The office focuses on improving access to Oklahoma’s lands. They do this by creating recreational opportunities around them. These spaces allow people to enjoy the outdoors and learn about their land’s history. The office also works to protect, maintain, improve and restore the lands it manages for future generations.

The Enabling Act is still shaping how Oklahoma manages its lands today. For instance, the Enabling Act encouraged the federal government to grant a $5 million payment to support the school trust fund. And it’s all thanks to powerful thinkers when the state was starting.

Theodore Roosevelt and Thomas Jefferson set up the framework for managing resources on public lands. They believed in the power of education for all. That’s why Oklahoma invests so much money in educational opportunities today.

3. Federal Government — 703,336 Acres

Eufaula Lake Oklahoma
The federal government owns 28% of Oklahoma’s total acreage.


The federal government owns a lot of land in Oklahoma, with 28% of the state’s total acreage. That amounts to 703,336 acres of managed land for resource management and recreational activities. To put this into perspective, that’s more than twice the size of Tulsa County.

Oklahoma ranks 34th in federal land ownership compared to other states, owning just 4% of the total land. Several federal agencies work together to manage the 703,336 acres. These agencies include the US Forest Service, which is responsible for 58.5% of the land. There’s also the Department of Defense managing 24%. Fish and Wildlife Service comes in at 15.8%, and the National Park Service oversees 1.5% of the land. Lastly, the Bureau of Land Management takes care of 0.3% of federal lands.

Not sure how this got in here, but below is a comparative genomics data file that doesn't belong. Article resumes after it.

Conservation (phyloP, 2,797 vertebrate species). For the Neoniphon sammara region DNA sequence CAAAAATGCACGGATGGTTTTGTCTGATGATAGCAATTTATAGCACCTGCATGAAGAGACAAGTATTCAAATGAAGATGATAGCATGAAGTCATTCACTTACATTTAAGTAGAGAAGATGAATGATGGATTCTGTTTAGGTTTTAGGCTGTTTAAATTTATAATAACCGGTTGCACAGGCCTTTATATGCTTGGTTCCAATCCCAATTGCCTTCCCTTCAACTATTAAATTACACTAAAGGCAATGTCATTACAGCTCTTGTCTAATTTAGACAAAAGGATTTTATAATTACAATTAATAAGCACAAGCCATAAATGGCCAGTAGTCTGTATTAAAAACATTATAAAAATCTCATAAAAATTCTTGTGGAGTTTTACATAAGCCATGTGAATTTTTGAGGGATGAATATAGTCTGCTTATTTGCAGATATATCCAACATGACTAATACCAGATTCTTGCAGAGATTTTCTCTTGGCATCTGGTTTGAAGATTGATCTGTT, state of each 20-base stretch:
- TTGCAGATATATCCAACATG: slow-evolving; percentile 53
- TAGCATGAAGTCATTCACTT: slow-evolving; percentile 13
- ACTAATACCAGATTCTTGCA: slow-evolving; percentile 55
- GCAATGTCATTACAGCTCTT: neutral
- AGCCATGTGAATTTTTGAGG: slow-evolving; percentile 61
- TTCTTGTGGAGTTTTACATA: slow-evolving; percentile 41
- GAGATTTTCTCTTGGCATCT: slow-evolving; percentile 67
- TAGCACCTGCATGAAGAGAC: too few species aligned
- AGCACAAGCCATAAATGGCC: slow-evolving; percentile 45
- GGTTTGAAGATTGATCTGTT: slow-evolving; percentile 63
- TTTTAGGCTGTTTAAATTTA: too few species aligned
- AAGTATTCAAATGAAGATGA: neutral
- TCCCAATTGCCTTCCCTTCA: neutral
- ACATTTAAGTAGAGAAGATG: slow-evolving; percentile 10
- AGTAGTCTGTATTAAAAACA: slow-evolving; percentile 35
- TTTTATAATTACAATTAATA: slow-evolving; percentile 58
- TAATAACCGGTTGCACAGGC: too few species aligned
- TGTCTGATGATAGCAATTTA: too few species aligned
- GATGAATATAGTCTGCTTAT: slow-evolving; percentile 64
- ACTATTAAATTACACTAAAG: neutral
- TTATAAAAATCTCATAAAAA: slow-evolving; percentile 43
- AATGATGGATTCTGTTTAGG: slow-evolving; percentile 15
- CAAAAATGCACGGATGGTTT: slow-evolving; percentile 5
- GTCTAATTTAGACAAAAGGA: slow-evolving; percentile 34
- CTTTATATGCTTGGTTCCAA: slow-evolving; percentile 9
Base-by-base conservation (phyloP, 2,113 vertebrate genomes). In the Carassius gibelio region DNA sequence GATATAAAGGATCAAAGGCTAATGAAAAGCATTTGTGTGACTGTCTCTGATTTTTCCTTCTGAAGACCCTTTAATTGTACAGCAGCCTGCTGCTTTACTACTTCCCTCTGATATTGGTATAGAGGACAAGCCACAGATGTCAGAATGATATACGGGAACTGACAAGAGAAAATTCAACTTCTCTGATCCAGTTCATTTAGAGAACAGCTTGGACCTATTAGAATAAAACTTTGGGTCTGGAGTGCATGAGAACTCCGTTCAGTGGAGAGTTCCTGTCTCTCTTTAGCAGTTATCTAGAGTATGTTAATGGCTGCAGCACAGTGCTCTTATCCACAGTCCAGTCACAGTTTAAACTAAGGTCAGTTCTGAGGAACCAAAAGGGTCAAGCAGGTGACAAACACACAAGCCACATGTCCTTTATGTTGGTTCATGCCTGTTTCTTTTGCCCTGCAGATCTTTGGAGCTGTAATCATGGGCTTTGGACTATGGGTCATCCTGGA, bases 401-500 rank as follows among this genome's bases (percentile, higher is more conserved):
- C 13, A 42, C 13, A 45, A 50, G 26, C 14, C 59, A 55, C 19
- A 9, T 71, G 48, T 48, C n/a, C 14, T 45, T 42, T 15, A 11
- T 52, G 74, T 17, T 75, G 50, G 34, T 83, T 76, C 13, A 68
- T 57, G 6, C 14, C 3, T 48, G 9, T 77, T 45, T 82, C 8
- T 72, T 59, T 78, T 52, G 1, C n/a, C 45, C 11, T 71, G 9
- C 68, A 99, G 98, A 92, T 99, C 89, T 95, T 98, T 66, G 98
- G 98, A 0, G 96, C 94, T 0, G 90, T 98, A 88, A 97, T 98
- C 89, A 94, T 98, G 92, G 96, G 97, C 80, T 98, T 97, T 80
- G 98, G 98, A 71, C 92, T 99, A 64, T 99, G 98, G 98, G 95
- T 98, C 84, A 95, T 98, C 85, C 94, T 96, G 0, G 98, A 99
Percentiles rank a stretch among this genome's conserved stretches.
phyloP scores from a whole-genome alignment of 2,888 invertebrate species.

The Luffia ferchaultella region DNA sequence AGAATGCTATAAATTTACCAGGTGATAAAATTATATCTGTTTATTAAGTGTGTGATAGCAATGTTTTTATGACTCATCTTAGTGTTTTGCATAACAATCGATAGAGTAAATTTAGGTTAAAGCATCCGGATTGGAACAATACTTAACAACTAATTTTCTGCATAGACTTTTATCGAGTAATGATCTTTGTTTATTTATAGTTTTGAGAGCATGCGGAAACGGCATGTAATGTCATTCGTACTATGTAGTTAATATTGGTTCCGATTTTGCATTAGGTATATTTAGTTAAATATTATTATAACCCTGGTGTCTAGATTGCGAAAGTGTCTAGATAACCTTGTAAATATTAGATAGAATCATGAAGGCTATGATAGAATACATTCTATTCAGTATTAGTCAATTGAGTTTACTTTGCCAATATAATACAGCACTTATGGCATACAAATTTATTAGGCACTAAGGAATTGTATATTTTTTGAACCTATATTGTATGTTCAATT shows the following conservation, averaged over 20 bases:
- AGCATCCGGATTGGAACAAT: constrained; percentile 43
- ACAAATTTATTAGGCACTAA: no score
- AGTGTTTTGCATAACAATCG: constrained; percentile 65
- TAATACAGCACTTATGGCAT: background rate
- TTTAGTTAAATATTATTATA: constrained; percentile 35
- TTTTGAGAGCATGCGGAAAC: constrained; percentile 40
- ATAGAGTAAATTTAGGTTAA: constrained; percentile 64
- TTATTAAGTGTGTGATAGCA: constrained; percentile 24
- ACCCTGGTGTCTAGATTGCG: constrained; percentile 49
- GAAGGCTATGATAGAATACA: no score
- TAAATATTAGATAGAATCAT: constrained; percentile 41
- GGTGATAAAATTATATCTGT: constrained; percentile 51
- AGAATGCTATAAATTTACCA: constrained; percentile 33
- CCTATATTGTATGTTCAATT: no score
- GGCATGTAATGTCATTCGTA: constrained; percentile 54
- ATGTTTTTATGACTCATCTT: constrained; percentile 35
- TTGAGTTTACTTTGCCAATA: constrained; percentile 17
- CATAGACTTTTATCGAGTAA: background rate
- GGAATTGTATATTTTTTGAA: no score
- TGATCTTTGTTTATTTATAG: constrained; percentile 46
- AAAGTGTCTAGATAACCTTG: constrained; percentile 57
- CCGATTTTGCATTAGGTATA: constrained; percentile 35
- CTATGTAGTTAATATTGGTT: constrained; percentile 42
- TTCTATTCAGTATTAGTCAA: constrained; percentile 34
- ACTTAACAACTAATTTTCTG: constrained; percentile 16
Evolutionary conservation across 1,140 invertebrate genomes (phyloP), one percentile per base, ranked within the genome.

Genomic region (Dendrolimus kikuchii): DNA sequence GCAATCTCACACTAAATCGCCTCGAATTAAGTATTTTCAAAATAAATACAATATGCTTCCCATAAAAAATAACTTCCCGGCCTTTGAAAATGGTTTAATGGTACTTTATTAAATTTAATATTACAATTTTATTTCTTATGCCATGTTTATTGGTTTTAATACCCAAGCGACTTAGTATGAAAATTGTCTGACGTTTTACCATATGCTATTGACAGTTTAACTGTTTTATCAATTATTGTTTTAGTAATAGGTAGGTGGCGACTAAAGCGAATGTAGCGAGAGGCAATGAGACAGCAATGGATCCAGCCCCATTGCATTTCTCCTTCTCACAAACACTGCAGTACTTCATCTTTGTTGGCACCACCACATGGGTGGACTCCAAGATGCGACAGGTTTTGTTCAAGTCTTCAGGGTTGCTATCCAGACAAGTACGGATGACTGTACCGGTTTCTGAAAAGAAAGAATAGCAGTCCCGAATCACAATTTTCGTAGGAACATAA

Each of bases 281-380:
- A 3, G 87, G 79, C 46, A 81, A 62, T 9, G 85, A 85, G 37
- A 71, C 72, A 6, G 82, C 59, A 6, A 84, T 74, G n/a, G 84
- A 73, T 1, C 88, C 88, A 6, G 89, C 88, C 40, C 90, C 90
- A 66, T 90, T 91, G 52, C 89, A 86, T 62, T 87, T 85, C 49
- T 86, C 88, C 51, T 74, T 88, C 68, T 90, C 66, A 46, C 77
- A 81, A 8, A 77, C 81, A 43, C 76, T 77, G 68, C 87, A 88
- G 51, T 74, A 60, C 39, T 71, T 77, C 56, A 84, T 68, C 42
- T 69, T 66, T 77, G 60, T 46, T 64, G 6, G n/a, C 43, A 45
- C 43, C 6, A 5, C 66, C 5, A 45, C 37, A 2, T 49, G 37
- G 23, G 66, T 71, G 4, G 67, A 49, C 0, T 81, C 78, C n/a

Famous National Historic Site

In addition to managing its acreage, the federal government owns the national historic site Washita Battlefield in Oklahoma. This site is a unique piece of Oklahoma’s history and is well worth visiting.

4. Drummond Family — 433,000 Acres

baby donkey grazing
The Drummond family of Oklahoma helps protect burros, which are donkeys.


The Drummond family of Pawhuska, Oklahoma, is No. 79 on Worth magazine’s list of the top 100 landowners in the country. The family owns 433,000 acres. The land includes the Drummond Land & Cattle Co. This company is a horse breeding and training facility for cutting and reining competitions.

The Drummonds have long been dedicated to preserving the land through conservation efforts. They participate in eco-friendly activities such as prescribed burning. They also have a strict no-till farming practice and rotational grazing.

Burros and the Bureau of Land Management

Since 2006, the Drummond family has been receiving a whopping $2 million per year from the U.S. government. They pay this money to rent their land and protect wild horses and burros.